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The Vestibular System in Cognitive and Memory Processes in Mammals

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Book Series: Frontiers Research Topics ISSN: 16648714 ISBN: 9782889197446 Year: Pages: 246 DOI: 10.3389/978-2-88919-744-6 Language: English
Publisher: Frontiers Media SA
Subject: Neurology --- Science (General)
Added to DOAB on : 2016-04-07 11:22:02
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Abstract

Since the beginning of life, all plant and animal kingdoms have been developed or modified based on gravity along with atmospheric composition and solar radiation existing on Earth. Gravity is mainly encoded by the otolithic sensors of the vestibular system but its role has been largely underestimated in favor of the vestibular semicircular canals and reduced to oculomotor and postural coordination. Over the last decade, it has been demonstrated that sensory information provided by the vestibular system is crucial in spatial-memory processes in rats and humans. More recently a role in attention processes has been raised. This topic aims to report and demonstrate the role and integration of vestibular information in cognitive processes in rodent models and human at the behavioral, imaging and electrophysiological levels.

Olfactory subsystems in mammals: morphology, genetic and evolution

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Book Series: Frontiers Research Topics ISSN: 16648714 ISBN: 9782889195541 Year: Pages: 75 DOI: 10.3389/978-2-88919-554-1 Language: English
Publisher: Frontiers Media SA
Subject: Neurology --- Science (General)
Added to DOAB on : 2016-01-19 14:05:46
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The nasal cavity and the elements it comprises are lined by mucosa. This mucosa contains olfactory sensory neurons, which are organized into four different territories: main olfactory epithelium, septal organ, vomeronasal epithelium and ganglion of Grünemberg. From a morphological point of view, these territories could initially be considered as isolated olfactory subsystems, which - as a whole or independently - have been addressed in the contributions enclosed in this Topic.

Plant Organ Abscission: From Models to Crops

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Book Series: Frontiers Research Topics ISSN: 16648714 ISBN: 9782889453283 Year: Pages: 271 DOI: 10.3389/978-2-88945-328-3 Language: English
Publisher: Frontiers Media SA
Subject: Science (General) --- Botany
Added to DOAB on : 2018-02-27 16:16:45
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Plant organ abscission is a developmental process regulated by the environment, stress, pathogens and the physiological status of the plant. In particular, seed and fruit abscission play an important role in seed dispersion and plant reproductive success and are common domestication traits with important agronomic consequences for many crop species. Indeed, in natural populations, shedding of the seed or fruit at the correct time is essential for reproductive success, while for crop species the premature or lack of abscission may be either beneficial or detrimental to crop productivity. The use of model plants, in particular Arabidopsis and tomato, have led to major advances in our understanding of the molecular and cellular mechanisms underlying organ abscission, and now many workers pursue the translation of these advances to crop species. Organ abscission involves specialized cell layers called the abscission zone (AZ), where abscission signals are perceived and cell separation takes place for the organ to be shed. A general model for plant organ abscission includes (1) the differentiation of the AZ, (2) the acquisition of AZ cells to become competent to respond to various abscission signals, (3) response to signals and the activation of the molecular and cellular processes that lead to cell separation in the AZ and (4) the post-abscission events related to protection of exposed cells after the organ has been shed. While this simple four-phase framework is helpful to describe the abscission process, the exact mechanisms of each stage, the differences between organ types and amongst diverse species, and in response to different abscission inducing signals are far from elucidated. For an organ to be shed, AZ cells must transduce a multitude of both endogenous and exogenous signals that lead to transcriptional and cellular and ultimately cell wall modifications necessary for adjacent cells to separate. How these key processes have been adapted during evolution to allow for organ abscission to take place in different locations and under different conditions is unknown. The aim of the current collection of articles is to present and be able to compare recent results on our understanding of organ abscission from model and crop species, and to provide a basis to understand both the evolution of abscission in plants and the translation of advances with model plants for applications in crop species.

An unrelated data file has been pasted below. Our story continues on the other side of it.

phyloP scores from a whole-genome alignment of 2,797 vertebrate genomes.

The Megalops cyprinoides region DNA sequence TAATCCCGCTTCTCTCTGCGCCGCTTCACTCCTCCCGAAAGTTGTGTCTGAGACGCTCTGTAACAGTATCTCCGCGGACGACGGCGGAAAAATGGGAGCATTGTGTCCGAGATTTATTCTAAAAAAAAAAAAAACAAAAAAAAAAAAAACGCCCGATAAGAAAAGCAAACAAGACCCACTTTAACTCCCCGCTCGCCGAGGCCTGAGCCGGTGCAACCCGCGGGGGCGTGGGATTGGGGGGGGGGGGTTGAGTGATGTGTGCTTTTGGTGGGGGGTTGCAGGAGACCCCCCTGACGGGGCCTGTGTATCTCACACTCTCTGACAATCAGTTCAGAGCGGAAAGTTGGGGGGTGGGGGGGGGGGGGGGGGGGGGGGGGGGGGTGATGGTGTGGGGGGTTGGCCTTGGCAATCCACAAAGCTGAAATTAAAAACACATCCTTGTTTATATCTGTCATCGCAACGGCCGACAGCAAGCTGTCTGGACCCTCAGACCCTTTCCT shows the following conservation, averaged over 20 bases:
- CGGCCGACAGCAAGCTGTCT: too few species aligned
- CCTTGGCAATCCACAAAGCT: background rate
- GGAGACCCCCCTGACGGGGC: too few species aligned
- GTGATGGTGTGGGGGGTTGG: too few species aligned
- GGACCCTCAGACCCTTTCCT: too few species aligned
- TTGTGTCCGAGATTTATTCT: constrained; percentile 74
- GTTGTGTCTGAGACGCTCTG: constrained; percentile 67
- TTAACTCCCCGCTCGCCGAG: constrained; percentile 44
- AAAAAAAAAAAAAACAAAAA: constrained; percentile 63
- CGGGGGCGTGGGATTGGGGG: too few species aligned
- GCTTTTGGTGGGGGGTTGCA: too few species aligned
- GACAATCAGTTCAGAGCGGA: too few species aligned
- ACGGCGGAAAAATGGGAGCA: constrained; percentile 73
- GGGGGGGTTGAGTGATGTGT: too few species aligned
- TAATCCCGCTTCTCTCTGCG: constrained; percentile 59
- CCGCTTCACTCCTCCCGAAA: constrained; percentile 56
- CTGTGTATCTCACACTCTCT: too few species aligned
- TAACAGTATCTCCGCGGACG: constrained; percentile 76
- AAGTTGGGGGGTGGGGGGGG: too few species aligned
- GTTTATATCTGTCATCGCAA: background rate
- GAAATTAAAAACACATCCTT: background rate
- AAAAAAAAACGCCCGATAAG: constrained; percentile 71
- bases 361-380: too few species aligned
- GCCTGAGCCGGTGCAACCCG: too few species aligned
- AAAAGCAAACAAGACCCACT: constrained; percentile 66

Antibody Repertoire and Graft Outcome Following Solid Organ Transplantation

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Book Series: Frontiers Research Topics ISSN: 16648714 ISBN: 9782889452415 Year: Pages: 176 DOI: 10.3389/978-2-88945-241-5 Language: English